Ireland misses out on wave of Intel investment


26 Jul 2005

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Ireland has failed to attract a new US$3bn investment by Intel in a chip fabrication plant, instead losing out to Arizona. A second US$150m investment to convert an existing fabrication plant for new microprocessors went to New Mexico.

It emerged in June that Ireland was competing against Israel and locations in the US for the Fab 32 facility, which will now begin production of leading-edge microprocessors in the second half of 2007 on 45 nanometer process technology. Construction of the facility in Arizona is expected to begin immediately.

Ireland’s failure to win the prestigious project follows a recent controversy over the Government’s recent unsuccessful bid to gain EU approval to pay Intel €100m in grants towards the construction of its Fab 24-2 in Leixlip, Co Kildare, which is due to begin production early next year. It is unclear whether this controversy undermined its chances of attracting new investment. Intel has three fully operational wafer fabrication plants running at its Leixlip site.

When completed, Fab 32 designated for Arizona will become Intel’s sixth 300mm wafer facility. The structure will be about one million square feet with 184,000 square feet of cleanroom space. The project will create up to 1,000 new Intel jobs at the Arizona site over the next several years. During the construction phase, more than 3,000 skilled trades people will be hired to work on the project.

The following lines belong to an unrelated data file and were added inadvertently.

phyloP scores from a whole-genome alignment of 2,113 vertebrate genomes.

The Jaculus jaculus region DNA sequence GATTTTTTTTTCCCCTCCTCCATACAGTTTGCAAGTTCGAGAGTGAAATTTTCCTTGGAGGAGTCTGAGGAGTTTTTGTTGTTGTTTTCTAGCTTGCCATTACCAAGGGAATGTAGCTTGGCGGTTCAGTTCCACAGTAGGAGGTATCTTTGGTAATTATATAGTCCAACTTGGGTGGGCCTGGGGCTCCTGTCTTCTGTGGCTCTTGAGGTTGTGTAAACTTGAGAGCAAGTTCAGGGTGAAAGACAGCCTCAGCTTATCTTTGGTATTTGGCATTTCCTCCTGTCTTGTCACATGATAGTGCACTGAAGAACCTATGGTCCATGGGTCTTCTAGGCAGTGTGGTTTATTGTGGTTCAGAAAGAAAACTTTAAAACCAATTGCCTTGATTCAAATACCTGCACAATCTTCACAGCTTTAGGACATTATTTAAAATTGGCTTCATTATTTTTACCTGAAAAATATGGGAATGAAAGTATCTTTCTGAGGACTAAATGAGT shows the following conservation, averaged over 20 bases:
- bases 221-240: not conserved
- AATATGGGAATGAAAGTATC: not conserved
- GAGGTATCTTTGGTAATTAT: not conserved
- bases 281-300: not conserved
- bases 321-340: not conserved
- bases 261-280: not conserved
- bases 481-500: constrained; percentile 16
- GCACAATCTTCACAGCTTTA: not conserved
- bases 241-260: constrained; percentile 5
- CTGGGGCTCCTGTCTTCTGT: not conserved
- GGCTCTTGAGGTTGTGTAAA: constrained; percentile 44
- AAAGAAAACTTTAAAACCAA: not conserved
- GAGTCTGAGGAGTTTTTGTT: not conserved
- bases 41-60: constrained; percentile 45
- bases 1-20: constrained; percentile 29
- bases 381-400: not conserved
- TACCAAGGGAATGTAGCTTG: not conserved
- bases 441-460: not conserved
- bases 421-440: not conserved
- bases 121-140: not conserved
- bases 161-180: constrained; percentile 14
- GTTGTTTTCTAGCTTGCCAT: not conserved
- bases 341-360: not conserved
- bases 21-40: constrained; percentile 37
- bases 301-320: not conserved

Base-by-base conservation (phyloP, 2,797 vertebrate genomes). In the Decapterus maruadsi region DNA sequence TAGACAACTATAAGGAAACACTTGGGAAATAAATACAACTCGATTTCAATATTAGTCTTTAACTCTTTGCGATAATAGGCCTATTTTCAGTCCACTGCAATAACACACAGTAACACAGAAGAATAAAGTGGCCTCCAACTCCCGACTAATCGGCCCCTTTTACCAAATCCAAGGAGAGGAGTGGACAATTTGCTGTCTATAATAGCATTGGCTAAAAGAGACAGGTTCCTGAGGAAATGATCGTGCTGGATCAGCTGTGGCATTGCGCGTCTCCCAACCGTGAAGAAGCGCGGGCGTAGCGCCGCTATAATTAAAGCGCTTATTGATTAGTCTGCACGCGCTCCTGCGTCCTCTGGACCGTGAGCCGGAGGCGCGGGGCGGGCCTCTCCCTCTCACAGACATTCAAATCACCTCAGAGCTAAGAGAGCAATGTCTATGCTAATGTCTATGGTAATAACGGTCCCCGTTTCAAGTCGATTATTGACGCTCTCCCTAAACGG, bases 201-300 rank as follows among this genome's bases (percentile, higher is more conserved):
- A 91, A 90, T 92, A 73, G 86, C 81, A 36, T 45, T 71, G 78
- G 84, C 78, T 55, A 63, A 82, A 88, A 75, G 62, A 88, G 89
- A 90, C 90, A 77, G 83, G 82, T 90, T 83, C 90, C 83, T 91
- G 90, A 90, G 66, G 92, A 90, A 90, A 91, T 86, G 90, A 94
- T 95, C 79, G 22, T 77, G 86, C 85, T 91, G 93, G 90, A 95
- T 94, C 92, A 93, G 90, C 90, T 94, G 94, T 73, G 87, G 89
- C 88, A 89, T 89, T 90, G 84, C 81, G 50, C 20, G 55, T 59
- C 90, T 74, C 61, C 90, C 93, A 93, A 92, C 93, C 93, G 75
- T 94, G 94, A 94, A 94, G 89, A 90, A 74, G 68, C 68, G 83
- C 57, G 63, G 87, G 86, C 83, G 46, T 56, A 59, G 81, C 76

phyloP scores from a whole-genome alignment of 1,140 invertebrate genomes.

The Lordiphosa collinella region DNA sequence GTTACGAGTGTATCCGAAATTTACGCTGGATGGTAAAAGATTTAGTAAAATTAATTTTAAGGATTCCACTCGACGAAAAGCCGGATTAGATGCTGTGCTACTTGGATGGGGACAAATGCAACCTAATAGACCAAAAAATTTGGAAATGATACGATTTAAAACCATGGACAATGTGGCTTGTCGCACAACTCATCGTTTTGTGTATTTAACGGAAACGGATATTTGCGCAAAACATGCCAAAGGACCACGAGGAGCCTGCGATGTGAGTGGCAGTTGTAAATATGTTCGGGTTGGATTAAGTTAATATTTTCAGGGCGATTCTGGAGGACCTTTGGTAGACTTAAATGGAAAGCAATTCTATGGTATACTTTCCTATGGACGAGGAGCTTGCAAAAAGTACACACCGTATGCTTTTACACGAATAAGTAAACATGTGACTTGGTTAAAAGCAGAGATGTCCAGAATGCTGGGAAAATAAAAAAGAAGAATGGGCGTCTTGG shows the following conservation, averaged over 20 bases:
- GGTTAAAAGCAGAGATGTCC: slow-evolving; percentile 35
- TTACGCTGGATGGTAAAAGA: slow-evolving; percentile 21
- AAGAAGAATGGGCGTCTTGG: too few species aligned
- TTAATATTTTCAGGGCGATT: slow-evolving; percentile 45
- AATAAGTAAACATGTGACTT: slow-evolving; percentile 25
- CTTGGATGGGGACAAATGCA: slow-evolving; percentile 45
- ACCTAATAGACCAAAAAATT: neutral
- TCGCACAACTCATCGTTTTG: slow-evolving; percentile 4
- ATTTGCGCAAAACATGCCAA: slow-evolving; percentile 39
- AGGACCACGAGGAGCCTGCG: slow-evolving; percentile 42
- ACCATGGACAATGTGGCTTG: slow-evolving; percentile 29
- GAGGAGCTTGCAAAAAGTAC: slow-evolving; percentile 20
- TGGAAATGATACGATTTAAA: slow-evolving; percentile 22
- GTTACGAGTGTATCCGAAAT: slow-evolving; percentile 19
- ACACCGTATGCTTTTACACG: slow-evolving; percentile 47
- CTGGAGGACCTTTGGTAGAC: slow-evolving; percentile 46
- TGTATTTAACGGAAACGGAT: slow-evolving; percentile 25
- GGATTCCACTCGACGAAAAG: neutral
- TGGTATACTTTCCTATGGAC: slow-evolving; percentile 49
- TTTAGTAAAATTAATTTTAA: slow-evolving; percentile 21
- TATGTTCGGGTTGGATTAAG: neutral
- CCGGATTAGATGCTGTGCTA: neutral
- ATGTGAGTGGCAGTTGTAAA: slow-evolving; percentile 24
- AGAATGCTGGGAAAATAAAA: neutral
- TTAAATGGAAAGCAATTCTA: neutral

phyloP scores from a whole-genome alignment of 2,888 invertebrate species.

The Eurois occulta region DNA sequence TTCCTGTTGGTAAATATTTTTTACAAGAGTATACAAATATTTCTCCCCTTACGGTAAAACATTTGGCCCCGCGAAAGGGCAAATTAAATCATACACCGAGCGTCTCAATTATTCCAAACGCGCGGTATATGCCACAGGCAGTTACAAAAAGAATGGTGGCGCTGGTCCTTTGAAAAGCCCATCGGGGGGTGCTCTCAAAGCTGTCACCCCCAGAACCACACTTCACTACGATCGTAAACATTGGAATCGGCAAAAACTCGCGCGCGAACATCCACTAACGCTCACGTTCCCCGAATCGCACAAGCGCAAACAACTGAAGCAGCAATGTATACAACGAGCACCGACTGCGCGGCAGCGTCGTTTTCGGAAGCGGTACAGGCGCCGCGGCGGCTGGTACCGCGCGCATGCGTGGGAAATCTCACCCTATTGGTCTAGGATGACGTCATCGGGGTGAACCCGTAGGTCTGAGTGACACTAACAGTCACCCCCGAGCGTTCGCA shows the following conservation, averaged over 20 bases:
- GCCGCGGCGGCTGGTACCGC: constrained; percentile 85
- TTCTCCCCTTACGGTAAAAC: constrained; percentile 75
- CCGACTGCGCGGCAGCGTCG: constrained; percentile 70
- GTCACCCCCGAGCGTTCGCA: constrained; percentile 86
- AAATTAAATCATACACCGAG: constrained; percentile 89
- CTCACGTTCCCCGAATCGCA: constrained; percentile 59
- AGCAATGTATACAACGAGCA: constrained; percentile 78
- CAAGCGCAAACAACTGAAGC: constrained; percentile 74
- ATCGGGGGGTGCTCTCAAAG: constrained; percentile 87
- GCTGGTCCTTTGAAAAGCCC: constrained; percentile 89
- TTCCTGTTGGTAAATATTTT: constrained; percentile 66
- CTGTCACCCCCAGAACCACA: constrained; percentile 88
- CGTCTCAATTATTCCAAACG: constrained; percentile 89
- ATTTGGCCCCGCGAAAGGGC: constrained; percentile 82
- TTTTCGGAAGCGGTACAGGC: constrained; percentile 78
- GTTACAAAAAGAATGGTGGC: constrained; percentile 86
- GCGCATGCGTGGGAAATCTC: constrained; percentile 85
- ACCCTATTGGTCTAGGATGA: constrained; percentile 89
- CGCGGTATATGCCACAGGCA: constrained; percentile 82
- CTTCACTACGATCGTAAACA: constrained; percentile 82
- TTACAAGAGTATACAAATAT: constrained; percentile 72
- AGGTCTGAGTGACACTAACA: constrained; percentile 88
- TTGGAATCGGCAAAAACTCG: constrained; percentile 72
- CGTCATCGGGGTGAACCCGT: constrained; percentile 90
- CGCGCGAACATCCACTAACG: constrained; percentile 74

“This investment positions our manufacturing network for future growth to support our platform initiatives and will give us additional supply flexibility across a range of products,” said Paul Otellini, Intel’s CEO. “For Intel, manufacturing is a key competitive advantage that serves as the underpinning for our business and allows us to provide customers with leading-edge products in high volume. The unmatched scope and scale of our investments in manufacturing help Intel maintain industry leadership and drive innovation.”

Intel currently operates four 300mm fabs that provide the equivalent manufacturing capacity of about eight 200mm factories. Those factories are located in Oregon, Ireland and New Mexico. The company also has an additional 300mm fab currently under construction in Arizona (Fab 12) scheduled to begin operations later this year and one expansion in Ireland (Fab 24-2) scheduled to begin operations in the first quarter of next year.

Manufacturing with 300mm wafers (about 12 inches in diameter) dramatically increases the ability to produce semiconductors at a lower cost compared with more widely used 200mm (eight-inch) wafers. The total silicon surface area of a 300mm wafer is 225pc, or more than twice that of a 200mm wafer, and the number of printed die (individual computer chips) is increased to 240pc. The bigger wafers lower the production cost per chip while diminishing overall use of resources. 300mm wafer manufacturing will use 40pc less energy and water per chip than a 200mm wafer factory.

Separately, Intel said it will invest US$105m to convert an existing inactive wafer fab in New Mexico to a component temporary test facility. The project will provide additional test capacity to the company’s factory network for the next two years and will result in an additional 300 jobs at the New Mexico site during that period.

By John Kennedy